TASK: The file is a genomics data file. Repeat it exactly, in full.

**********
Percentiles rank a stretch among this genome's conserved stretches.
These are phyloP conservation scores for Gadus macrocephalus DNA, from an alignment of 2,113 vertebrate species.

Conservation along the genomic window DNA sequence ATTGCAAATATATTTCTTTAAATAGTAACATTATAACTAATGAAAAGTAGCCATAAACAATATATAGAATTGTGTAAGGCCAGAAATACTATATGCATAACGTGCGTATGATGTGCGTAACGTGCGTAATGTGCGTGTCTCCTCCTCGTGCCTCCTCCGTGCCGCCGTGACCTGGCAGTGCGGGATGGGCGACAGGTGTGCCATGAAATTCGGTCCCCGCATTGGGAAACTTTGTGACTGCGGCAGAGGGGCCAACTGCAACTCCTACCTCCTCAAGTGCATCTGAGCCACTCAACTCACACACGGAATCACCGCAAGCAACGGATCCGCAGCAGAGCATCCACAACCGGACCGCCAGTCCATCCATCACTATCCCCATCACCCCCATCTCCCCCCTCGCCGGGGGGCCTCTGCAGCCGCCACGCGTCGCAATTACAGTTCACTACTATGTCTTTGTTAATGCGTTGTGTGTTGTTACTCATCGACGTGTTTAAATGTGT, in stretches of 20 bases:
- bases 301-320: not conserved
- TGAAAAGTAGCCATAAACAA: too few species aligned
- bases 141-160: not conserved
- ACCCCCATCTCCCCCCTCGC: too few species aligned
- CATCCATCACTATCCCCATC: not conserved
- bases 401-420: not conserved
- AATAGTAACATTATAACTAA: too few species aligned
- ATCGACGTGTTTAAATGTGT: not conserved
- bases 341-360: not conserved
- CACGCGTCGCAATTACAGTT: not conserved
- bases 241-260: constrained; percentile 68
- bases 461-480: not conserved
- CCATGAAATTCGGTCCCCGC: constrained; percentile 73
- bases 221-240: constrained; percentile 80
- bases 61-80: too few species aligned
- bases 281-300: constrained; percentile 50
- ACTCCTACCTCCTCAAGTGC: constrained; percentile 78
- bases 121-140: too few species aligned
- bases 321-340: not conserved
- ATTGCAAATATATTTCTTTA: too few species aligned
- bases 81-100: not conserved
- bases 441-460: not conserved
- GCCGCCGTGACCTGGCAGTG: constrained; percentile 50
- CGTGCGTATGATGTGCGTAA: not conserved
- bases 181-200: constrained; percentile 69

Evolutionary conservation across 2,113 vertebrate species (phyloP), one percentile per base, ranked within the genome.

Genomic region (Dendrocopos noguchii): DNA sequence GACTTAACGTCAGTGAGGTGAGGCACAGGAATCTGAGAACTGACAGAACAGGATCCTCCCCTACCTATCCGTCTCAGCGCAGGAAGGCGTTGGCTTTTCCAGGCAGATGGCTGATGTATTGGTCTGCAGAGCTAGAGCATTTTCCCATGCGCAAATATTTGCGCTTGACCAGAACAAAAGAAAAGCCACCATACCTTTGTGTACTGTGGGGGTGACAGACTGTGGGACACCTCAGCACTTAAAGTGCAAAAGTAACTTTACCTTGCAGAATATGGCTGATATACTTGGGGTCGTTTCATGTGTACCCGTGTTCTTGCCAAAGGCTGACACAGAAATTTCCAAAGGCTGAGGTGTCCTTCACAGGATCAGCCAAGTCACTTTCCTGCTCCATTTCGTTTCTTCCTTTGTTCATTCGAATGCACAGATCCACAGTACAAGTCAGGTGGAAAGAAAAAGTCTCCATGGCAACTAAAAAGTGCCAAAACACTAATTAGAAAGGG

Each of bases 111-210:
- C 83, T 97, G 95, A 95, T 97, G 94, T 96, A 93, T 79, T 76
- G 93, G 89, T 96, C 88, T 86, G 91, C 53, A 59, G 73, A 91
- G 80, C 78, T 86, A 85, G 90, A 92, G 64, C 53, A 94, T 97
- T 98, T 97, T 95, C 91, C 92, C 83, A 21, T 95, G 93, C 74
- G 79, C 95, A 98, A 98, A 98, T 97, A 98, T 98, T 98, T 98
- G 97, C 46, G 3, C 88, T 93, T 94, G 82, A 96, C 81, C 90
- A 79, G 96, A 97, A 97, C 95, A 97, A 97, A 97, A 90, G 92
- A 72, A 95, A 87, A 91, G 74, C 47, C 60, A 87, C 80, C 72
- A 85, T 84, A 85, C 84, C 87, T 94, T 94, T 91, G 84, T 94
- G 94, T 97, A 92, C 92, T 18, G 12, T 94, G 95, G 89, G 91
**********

Percentiles rank a stretch among this genome's conserved stretches.
These are phyloP conservation scores for Gadus macrocephalus DNA, from an alignment of 2,113 vertebrate species.

Conservation along the genomic window DNA sequence ATTGCAAATATATTTCTTTAAATAGTAACATTATAACTAATGAAAAGTAGCCATAAACAATATATAGAATTGTGTAAGGCCAGAAATACTATATGCATAACGTGCGTATGATGTGCGTAACGTGCGTAATGTGCGTGTCTCCTCCTCGTGCCTCCTCCGTGCCGCCGTGACCTGGCAGTGCGGGATGGGCGACAGGTGTGCCATGAAATTCGGTCCCCGCATTGGGAAACTTTGTGACTGCGGCAGAGGGGCCAACTGCAACTCCTACCTCCTCAAGTGCATCTGAGCCACTCAACTCACACACGGAATCACCGCAAGCAACGGATCCGCAGCAGAGCATCCACAACCGGACCGCCAGTCCATCCATCACTATCCCCATCACCCCCATCTCCCCCCTCGCCGGGGGGCCTCTGCAGCCGCCACGCGTCGCAATTACAGTTCACTACTATGTCTTTGTTAATGCGTTGTGTGTTGTTACTCATCGACGTGTTTAAATGTGT, in stretches of 20 bases:
- bases 301-320: not conserved
- TGAAAAGTAGCCATAAACAA: too few species aligned
- bases 141-160: not conserved
- ACCCCCATCTCCCCCCTCGC: too few species aligned
- CATCCATCACTATCCCCATC: not conserved
- bases 401-420: not conserved
- AATAGTAACATTATAACTAA: too few species aligned
- ATCGACGTGTTTAAATGTGT: not conserved
- bases 341-360: not conserved
- CACGCGTCGCAATTACAGTT: not conserved
- bases 241-260: constrained; percentile 68
- bases 461-480: not conserved
- CCATGAAATTCGGTCCCCGC: constrained; percentile 73
- bases 221-240: constrained; percentile 80
- bases 61-80: too few species aligned
- bases 281-300: constrained; percentile 50
- ACTCCTACCTCCTCAAGTGC: constrained; percentile 78
- bases 121-140: too few species aligned
- bases 321-340: not conserved
- ATTGCAAATATATTTCTTTA: too few species aligned
- bases 81-100: not conserved
- bases 441-460: not conserved
- GCCGCCGTGACCTGGCAGTG: constrained; percentile 50
- CGTGCGTATGATGTGCGTAA: not conserved
- bases 181-200: constrained; percentile 69

Evolutionary conservation across 2,113 vertebrate species (phyloP), one percentile per base, ranked within the genome.

Genomic region (Dendrocopos noguchii): DNA sequence GACTTAACGTCAGTGAGGTGAGGCACAGGAATCTGAGAACTGACAGAACAGGATCCTCCCCTACCTATCCGTCTCAGCGCAGGAAGGCGTTGGCTTTTCCAGGCAGATGGCTGATGTATTGGTCTGCAGAGCTAGAGCATTTTCCCATGCGCAAATATTTGCGCTTGACCAGAACAAAAGAAAAGCCACCATACCTTTGTGTACTGTGGGGGTGACAGACTGTGGGACACCTCAGCACTTAAAGTGCAAAAGTAACTTTACCTTGCAGAATATGGCTGATATACTTGGGGTCGTTTCATGTGTACCCGTGTTCTTGCCAAAGGCTGACACAGAAATTTCCAAAGGCTGAGGTGTCCTTCACAGGATCAGCCAAGTCACTTTCCTGCTCCATTTCGTTTCTTCCTTTGTTCATTCGAATGCACAGATCCACAGTACAAGTCAGGTGGAAAGAAAAAGTCTCCATGGCAACTAAAAAGTGCCAAAACACTAATTAGAAAGGG

Each of bases 111-210:
- C 83, T 97, G 95, A 95, T 97, G 94, T 96, A 93, T 79, T 76
- G 93, G 89, T 96, C 88, T 86, G 91, C 53, A 59, G 73, A 91
- G 80, C 78, T 86, A 85, G 90, A 92, G 64, C 53, A 94, T 97
- T 98, T 97, T 95, C 91, C 92, C 83, A 21, T 95, G 93, C 74
- G 79, C 95, A 98, A 98, A 98, T 97, A 98, T 98, T 98, T 98
- G 97, C 46, G 3, C 88, T 93, T 94, G 82, A 96, C 81, C 90
- A 79, G 96, A 97, A 97, C 95, A 97, A 97, A 97, A 90, G 92
- A 72, A 95, A 87, A 91, G 74, C 47, C 60, A 87, C 80, C 72
- A 85, T 84, A 85, C 84, C 87, T 94, T 94, T 91, G 84, T 94
- G 94, T 97, A 92, C 92, T 18, G 12, T 94, G 95, G 89, G 91